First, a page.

The Marie Curie International Incoming Fellowships (IIF) offer a unique opportunity for top-class researchers from developing countries to work on projects in Europe. This initiative aims to foster research cooperation between Europe and other parts of the world, benefiting both parties. In this blog post, we will explore the key details and benefits of the Marie Curie IIF, encouraging aspiring researchers to take advantage of this exciting opportunity.
Who can apply:
Researchers from Third Countries, which includes countries outside the European Union and its Associated Countries, are eligible to apply for the Marie Curie IIF.
To qualify, applicants must hold either a doctoral degree or have at least four years of full-time equivalent research experience after obtaining a degree that allows them to pursue a doctorate. The more experience applicants have, the higher their chances of being accepted for this fellowship.
The fellowship allows researchers to join universities, research centers, or companies based in EU countries. These host organizations will facilitate knowledge transfer, collaboration, and career advancement for the selected researchers.
Field of Study:
The IIF supports research projects across all scientific and technological domains that are of interest to the European Union. However, it’s essential to note that research areas covered by the EURATOM Treaty are not eligible for funding under this program.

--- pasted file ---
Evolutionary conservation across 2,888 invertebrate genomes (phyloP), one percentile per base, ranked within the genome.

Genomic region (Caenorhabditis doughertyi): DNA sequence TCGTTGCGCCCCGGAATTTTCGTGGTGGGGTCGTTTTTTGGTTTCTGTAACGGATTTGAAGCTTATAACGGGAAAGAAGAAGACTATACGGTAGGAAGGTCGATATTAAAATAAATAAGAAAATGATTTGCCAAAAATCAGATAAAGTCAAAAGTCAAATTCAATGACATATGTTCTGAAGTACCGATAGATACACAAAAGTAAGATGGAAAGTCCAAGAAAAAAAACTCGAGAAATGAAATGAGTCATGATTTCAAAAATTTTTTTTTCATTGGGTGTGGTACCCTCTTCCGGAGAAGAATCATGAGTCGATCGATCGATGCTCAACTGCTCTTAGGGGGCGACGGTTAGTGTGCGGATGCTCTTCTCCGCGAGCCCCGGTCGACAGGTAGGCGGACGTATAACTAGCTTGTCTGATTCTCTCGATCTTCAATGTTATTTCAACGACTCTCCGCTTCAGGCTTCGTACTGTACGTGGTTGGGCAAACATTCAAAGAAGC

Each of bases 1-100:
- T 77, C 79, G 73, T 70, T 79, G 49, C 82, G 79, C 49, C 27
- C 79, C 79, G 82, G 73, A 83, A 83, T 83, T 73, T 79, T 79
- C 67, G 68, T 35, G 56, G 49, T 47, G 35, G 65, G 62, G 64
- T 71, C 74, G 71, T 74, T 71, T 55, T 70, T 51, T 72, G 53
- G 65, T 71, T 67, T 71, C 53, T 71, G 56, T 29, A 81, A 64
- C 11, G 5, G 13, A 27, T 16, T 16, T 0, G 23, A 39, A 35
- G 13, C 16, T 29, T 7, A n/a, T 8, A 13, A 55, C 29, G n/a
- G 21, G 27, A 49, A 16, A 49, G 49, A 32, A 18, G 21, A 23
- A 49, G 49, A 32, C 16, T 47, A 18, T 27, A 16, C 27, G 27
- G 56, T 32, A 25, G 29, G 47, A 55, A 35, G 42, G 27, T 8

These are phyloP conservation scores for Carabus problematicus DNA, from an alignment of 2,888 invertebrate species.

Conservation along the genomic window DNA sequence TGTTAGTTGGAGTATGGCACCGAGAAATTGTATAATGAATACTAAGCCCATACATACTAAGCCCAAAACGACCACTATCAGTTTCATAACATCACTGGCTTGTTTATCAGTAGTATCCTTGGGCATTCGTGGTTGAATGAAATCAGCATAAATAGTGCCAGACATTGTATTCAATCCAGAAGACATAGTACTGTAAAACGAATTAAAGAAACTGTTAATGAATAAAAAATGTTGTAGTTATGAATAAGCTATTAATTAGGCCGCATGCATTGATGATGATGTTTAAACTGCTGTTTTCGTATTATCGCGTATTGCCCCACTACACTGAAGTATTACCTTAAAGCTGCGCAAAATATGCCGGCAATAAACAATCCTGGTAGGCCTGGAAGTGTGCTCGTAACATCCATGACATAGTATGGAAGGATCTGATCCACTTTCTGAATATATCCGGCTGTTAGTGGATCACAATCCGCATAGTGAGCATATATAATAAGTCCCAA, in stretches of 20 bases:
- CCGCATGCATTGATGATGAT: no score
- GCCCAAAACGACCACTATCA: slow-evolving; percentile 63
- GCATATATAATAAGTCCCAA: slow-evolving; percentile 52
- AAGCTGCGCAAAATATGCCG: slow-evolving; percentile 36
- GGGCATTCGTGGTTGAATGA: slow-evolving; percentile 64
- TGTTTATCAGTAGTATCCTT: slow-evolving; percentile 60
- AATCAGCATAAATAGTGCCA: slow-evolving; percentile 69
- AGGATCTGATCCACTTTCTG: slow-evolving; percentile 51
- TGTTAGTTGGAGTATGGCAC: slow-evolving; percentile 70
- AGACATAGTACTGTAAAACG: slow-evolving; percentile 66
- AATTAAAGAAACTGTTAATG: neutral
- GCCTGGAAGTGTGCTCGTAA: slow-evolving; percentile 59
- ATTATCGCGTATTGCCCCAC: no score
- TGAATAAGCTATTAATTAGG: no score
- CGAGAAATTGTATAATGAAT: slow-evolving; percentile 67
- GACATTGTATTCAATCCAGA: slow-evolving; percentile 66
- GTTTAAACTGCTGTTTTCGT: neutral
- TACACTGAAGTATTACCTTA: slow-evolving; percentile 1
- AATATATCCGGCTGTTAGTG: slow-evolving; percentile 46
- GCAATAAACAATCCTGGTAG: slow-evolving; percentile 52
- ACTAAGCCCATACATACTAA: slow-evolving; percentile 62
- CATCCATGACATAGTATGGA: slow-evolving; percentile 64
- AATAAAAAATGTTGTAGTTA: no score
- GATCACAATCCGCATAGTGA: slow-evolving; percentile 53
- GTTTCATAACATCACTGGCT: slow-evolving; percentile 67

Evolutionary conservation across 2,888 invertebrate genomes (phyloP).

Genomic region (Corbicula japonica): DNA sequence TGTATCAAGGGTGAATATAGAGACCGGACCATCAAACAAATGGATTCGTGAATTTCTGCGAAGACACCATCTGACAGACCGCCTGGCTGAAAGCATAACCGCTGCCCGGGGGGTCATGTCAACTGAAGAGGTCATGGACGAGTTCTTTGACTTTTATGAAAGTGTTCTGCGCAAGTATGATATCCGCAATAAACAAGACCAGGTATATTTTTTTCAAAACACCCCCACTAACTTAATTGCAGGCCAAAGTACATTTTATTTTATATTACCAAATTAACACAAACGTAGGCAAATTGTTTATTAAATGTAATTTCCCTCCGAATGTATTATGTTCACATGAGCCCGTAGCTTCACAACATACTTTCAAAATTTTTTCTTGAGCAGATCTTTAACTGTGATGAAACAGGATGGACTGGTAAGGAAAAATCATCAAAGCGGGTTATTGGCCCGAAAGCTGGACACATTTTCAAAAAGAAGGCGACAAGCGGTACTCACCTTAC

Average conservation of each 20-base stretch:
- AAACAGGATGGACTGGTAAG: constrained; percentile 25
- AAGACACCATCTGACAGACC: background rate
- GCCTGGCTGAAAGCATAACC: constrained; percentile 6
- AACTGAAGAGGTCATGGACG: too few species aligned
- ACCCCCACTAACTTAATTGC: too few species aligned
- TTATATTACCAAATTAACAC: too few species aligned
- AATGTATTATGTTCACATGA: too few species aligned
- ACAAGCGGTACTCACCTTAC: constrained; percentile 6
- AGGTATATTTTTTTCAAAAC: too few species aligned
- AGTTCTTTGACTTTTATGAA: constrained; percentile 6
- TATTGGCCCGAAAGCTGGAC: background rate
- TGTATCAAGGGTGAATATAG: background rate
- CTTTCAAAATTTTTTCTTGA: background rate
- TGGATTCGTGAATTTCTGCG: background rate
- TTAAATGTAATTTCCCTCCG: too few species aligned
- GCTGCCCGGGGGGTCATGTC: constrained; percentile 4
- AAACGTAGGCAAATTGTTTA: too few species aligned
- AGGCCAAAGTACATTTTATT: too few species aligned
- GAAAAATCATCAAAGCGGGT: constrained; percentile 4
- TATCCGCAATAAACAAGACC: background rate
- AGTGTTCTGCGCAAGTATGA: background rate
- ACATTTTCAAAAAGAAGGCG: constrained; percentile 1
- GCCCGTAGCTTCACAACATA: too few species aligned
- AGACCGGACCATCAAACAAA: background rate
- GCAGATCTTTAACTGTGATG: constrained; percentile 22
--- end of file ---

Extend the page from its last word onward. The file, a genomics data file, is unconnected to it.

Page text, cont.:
Selected researchers will receive financial support for a 12 to 24-month research project. This funding not only enables them to join a European research team that lacks their expertise but also helps establish collaborations between Europe and their home countries. The fellowship provides a valuable opportunity to gain new knowledge and skills in a European lab.
Return Phase Option:
For researchers from International Cooperation Partner Countries, a return phase of up to one year is available. During this period, fellows can apply the experience gained in Europe back in their home countries. To be eligible for the return phase, applicants must specify their intentions in the initial application and identify a potential host organization in their country of origin.
To apply for the Marie Curie IIF, researchers need to prepare and submit a proposal in collaboration with the European host organization willing to host them. Proposals are submitted electronically through the Commission’s Electronic Proposal Submission Service (EPSS). The application deadline for the upcoming fellowship is 14th August 2013. Interested individuals should visit the official scholarship website and call page for detailed information and FAQs.
The Marie Curie International Incoming Fellowships offer an incredible opportunity for researchers from developing countries to enhance their careers, gain valuable experience, and foster research collaborations with Europe. By encouraging global research cooperation, this initiative contributes to the advancement of knowledge and benefits everyone involved. If you are an eligible researcher, don’t miss this chance to explore new frontiers in your field while contributing to the development of global scientific understanding.